Ruby Tjangawa Williamson / Pitjantjatjarra people / Australia 1940–2014 / Nita Williamson (collaborating artist) / Pitjantjatjarra people / Australia b.1963 / Suzanne Armstrong (collaborating artist) / Pitjantjatjarra people / Australia b.1980 / Ngayuku ngura (My country) Puli murpu (Mountain range) 2012 / Synthetic polymer paint on linen / 197 x 196cm / Purchased 2012 with funds from Margaret Mittelheuser, AM, and Cathryn Mittelheuser, AM, through the Queensland Art Gallery Foundation / Collection: Queensland Art Gallery / Gallery of Modern Art / © Ruby Tjangawa Williamson, Nita Williamson, Suzanne Armstrong/Licensed by Viscopy 2012

Ngayuku ngura (My country) puli murpu (Mountain range) 2012

Not Currently on Display

This painting was created by three generations of women: senior artist and grandmother Ruby Tjangawa Williamson, her daughter Nita Williamson and grand-daughter Suzanne Armstrong. It is an example of passing sacred ancestral narratives and knowledge across generations through a collaborative teaching and learning process.

This painting features the mountain range puli murpu in Pitjantjatjara along the border of South Australia and the Northern Territory, near Amata, where women engage in ceremonial business.

The three artists have painted aerial and profile views of the mountains, and the different colours and designs represent the rich variation in this landscape, including hills, rocks and fertile green places. There are also beautiful rockholes, which are shown as blue areas to depict the kapi tjukula (fresh water) found there.

Ruby Tjangawa Williamson, Nita Williamson and Suzanne Armstrong are three generations of Pitjantjatjara women. They paint at Tjala Arts Aboriginal Art Centre (originally known as Minymaku Arts), which was established in 1997 by the women of Amata, an Aboriginal community approximately 120 kilometres south of Uluru in the Anangu Pitjantjatjara Yankunyjatjara (APY) Lands of north-west South Australia.

Tjala Arts has provided the opportunity for the Anangu (Pitjanjatjara speaking people) to explore the Tjukurpa (Dreaming) of their region, and to develop a range of art and craft skills. The centre is known for the diverse, energetic styles and rich, colour palette of its artists.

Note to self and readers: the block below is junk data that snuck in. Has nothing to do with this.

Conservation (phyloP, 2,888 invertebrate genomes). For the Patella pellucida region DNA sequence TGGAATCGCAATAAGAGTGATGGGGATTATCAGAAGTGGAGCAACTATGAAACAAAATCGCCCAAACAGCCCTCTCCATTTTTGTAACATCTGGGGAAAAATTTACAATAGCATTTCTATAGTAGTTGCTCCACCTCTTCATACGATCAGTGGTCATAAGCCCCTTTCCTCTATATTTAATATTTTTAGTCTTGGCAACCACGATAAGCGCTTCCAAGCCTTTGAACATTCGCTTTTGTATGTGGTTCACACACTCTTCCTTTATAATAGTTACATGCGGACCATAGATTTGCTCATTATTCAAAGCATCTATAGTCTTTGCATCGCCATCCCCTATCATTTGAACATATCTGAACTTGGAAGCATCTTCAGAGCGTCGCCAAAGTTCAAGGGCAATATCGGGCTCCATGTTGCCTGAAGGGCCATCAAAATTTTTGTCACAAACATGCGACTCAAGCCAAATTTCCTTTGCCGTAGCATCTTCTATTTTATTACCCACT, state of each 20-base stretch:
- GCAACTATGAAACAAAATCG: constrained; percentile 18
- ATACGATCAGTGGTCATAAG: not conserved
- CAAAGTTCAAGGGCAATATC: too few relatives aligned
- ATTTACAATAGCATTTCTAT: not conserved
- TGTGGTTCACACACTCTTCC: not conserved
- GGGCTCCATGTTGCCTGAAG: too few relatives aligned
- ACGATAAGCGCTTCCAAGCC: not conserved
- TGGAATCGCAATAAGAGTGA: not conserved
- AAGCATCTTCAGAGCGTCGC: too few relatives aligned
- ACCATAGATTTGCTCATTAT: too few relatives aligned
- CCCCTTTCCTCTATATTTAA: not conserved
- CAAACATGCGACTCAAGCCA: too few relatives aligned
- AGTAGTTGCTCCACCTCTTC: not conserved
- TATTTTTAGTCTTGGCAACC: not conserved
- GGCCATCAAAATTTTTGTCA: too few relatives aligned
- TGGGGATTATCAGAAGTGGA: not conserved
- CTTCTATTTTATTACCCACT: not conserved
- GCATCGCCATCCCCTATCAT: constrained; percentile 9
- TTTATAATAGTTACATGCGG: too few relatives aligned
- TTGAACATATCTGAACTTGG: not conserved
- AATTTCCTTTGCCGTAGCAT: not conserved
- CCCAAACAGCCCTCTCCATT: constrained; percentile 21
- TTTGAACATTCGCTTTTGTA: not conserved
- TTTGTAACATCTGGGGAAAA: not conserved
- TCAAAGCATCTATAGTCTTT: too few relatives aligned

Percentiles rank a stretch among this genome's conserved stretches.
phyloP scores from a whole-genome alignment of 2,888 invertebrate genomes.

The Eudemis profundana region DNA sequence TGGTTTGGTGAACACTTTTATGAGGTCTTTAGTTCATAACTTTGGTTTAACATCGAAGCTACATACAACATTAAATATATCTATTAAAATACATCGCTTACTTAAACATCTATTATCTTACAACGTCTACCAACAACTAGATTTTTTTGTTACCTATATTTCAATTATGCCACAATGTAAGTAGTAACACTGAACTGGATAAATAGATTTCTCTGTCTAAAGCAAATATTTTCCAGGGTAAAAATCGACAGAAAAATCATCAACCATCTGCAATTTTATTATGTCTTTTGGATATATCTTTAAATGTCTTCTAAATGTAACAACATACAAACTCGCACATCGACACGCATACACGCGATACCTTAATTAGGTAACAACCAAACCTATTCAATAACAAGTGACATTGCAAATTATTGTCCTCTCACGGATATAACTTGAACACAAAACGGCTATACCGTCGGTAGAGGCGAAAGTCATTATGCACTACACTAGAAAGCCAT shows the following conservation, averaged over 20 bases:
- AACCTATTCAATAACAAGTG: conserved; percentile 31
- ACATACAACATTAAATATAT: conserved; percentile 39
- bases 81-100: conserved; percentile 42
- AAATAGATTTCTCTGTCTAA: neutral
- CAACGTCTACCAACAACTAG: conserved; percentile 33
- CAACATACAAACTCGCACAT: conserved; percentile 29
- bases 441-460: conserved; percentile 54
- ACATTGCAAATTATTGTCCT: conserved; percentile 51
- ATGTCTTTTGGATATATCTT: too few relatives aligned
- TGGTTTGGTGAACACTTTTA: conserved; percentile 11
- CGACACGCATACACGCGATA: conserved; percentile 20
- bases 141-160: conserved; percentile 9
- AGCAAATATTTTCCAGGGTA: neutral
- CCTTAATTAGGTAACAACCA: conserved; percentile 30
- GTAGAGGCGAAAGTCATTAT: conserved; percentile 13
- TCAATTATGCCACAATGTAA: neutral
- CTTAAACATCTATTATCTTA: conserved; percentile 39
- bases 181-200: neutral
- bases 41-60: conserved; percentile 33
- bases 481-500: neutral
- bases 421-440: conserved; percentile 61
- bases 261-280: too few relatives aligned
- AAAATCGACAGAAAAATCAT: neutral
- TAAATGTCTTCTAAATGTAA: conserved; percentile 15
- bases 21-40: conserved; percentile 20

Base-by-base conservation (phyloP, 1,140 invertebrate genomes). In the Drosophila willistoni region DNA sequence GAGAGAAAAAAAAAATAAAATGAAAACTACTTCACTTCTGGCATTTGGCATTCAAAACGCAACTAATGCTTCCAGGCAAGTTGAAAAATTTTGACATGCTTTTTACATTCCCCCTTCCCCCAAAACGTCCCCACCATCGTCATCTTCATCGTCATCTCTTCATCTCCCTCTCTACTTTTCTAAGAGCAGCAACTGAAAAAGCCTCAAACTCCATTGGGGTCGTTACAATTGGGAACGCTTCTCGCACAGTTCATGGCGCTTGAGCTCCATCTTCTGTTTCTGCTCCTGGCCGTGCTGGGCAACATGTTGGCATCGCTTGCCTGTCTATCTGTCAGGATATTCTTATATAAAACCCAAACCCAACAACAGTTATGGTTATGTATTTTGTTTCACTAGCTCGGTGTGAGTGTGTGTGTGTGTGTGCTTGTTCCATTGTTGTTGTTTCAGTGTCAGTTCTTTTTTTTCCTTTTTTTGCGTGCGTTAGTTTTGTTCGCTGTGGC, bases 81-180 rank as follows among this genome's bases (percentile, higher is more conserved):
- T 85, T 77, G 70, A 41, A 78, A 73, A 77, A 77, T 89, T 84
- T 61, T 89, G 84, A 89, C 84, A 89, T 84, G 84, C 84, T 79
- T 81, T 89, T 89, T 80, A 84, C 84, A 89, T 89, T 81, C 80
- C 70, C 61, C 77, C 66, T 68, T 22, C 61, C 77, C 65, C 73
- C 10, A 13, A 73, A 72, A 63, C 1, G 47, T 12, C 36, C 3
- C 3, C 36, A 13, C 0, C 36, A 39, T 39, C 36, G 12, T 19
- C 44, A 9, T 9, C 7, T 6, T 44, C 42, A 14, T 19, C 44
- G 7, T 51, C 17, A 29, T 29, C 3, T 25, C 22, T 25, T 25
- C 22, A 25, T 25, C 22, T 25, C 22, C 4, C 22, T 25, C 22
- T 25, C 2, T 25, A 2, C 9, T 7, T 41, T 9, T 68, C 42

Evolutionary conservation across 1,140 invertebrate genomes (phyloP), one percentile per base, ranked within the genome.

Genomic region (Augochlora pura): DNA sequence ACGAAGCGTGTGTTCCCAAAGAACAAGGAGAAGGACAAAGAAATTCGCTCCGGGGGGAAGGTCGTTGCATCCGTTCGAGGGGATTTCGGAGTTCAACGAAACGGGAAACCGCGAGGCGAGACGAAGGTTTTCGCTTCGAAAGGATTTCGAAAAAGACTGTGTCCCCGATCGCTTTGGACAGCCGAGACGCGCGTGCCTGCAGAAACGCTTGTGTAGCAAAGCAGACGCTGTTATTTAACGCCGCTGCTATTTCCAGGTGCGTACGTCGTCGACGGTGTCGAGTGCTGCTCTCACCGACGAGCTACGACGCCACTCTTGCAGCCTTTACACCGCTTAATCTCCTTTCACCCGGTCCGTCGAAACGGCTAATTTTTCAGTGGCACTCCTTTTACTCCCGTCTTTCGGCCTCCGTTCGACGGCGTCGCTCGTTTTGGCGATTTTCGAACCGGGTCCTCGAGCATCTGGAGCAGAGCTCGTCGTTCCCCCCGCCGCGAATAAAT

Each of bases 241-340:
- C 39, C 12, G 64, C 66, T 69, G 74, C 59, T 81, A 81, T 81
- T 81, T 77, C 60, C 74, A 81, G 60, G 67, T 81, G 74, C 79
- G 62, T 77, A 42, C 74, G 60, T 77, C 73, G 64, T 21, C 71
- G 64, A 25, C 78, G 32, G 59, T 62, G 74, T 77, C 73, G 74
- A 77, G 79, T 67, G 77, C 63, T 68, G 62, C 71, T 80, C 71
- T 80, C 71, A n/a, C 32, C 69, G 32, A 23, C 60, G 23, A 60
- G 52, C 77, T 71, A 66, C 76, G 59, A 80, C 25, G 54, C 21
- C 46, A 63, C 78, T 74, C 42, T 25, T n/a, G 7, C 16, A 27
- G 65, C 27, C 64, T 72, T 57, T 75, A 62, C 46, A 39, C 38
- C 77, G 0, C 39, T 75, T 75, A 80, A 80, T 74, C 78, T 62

It also plays a significant role in the well-being of the community, maintaining culture and law and enabling the artists’ economic independence.

Discussion Questions

1. Consider the reasons for making this artwork. What did this artwork make you think about and why?

2. Some aspects of this work are strongly linked to Indigenous approaches to art making, while other aspects are more contemporary. Discuss.

3. Consider how the indigenous style of representing the landscape compares to that used by surveyors (e.g. contour maps, architectural drawings, elevations and cross-sections).

Classroom Activities

1. Choose a feature of your natural or built environment (e.g. a tree, building, or chair). Draw the chosen feature from your perspective – this can be observational or imagined, as if you could hover above or crawl below. Share and discuss the individual drawings with the group and then work collaboratively to create a larger artwork that combines all perspectives.

2. Construct an image of an interior or exterior place which utilises multiple perspectives. Begin the process by recording each of the views separately in your journal. Combine these seamlessly into a single image. With acrylic paint, or pastel, add colour to your image, visually linking the various parts in a way that provides further unity to the composition.